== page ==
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P.S. Be Elevenby Rita Williams Garcia
Synopses & Reviews
Things are changing in the Gaither household. After soaking up a "power to the people" mind-set over the summer, Delphine, Vonetta, and Fern return to Brooklyn with a newfound streak of independence. Pa has a girlfriend. Uncle Darnell is home from Vietnam, but he's not the same. And a new singing group called the Jackson Five has the girls seeing stars.
But the one thing that doesn't change? Big Ma still expects Delphine to keep everything together. That's even harder now that her sisters refuse to be bossed around, and now that Pa's girlfriend voices her own opinions about things. Through letters, Delphine confides in her mother, who reminds her not to grow up too fast. To be eleven while she can.
An outstanding successor to the Newbery Honor Book One Crazy Summer, P.S. Be Eleven stands on its own as a moving, funny story of three sisters growing up amid the radical change of the 1960s, beautifully written by the inimitable Rita Williams-Garcia.
"Delphine and her sisters return to Brooklyn from visiting their estranged mother, Cecile, a poet who sent them off every day to a camp run by the Black Panthers in Williams-Garcia's Newbery Honor — winning One Crazy Summer. It wasn't the California vacation they expected, but the experience rocked their world. Big Ma, their grandmother, is no longer just a stern taskmaster, she's an oppressor. Delphine, who again narrates, loses interest in magazines like Tiger Beat and Seventeen: 'When there's Afros and black faces on the cover, I'll buy one,' she tells a storeowner. Reflecting society at large in 1968, change and conflict have the Gaither household in upheaval: Pa has a new girlfriend, Uncle Darnell returns from Vietnam a damaged young man, and the sixth-grade teacher Delphine hoped to get has been replaced by a man from Zambia. Though the plot involves more quotidian events than the first book, the Gaither sisters are an irresistible trio. Williams-Garcia excels at conveying defining moments of American society from their point of view — this is historical fiction that's as full of heart as it is of heartbreak. Ages 8 — 12. (June)" Publishers Weekly (Starred Review) Copyright PWxyz, LLC. All rights reserved.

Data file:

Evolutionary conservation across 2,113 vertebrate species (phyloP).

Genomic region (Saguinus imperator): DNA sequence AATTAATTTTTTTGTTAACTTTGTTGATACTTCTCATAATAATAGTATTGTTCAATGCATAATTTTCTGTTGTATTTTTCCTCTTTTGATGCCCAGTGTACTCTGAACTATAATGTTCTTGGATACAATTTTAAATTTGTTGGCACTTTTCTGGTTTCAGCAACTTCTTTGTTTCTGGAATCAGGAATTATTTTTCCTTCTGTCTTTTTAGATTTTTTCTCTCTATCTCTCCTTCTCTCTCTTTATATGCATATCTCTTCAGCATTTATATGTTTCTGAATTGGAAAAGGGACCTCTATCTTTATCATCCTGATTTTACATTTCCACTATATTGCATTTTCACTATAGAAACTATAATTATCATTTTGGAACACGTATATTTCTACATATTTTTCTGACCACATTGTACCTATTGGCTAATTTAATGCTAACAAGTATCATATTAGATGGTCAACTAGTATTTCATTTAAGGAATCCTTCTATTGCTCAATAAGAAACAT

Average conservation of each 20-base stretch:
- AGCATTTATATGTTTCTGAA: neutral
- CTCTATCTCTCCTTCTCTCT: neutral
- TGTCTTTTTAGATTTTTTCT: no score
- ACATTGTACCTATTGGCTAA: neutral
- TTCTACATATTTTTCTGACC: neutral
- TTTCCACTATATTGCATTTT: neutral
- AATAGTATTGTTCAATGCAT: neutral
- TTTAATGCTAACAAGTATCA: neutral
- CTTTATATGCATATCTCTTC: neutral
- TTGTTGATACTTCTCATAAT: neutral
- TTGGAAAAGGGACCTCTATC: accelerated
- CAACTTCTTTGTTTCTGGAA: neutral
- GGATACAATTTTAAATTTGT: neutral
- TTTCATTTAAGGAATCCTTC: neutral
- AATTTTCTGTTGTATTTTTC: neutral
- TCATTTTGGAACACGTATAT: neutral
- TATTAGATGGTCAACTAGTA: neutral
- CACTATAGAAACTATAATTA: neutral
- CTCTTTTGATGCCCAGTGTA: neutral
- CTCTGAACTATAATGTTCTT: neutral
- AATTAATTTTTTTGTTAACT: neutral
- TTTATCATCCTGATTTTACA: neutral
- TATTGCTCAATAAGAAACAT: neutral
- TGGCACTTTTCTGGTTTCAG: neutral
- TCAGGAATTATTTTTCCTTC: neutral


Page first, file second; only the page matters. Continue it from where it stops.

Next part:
Rita Williams-Garcia's much-anticipated middle-grade novel P.S. Be Eleven, winner of Coretta Scott King Award, is the sequel to her New York Times bestseller One Crazy Summer, a Newbery Honor Book and winner of the Coretta Scott King Award.
Eleven-year-old Brooklyn girl Delphine feels overwhelmed with worries and responsibilities. She's just started sixth grade and is self-conscious about being the tallest girl in the class, and nervous about her first school dance. She's supposed to be watching her sisters, but Fern and Vonetta are hard to control. Her uncle Darnell is home from Vietnam and seems different. And her pa has a girlfriend. At least Delphine can write to her mother in Oakland, California, for advice. But why does her mother tell her to "be eleven" when Delphine is now twelve?
The historical novel, set in the 1960s, features vivid characters, insight into family relationships, and a strong sense of place.
About the Author
Winner of the PEN/Norma Klein Award, Rita Williams-Garcia is the author of five other distinguished novels for young adults: Blue Tights, Every Time a Rainbow Dies, Fast Talk on a Slow Track, Like Sisters on the Homefront, and No Laughter Here, the latter four of which were chosen as ALA Best Books for Young Adults. Like Sisters on the Homefront was also named a Coretta Scott King Honor Book and a best book of the year by ALA Booklist, School Library Journal, The Bulletin of the Center for Children's Books, and Publishers Weekly. She has also written an acclaimed novel for middle-grade readers, One Crazy Summer, which the New York Times called "a powerful and affecting story of sisterhood and motherhood."
Rita Williams-Garcia is currently a faculty member at the Vermont College of Fine Arts in the Writing for Children and Young Adults Program. She has two daughters, Michelle and Stephanie, and lives in Jamaica, New York.
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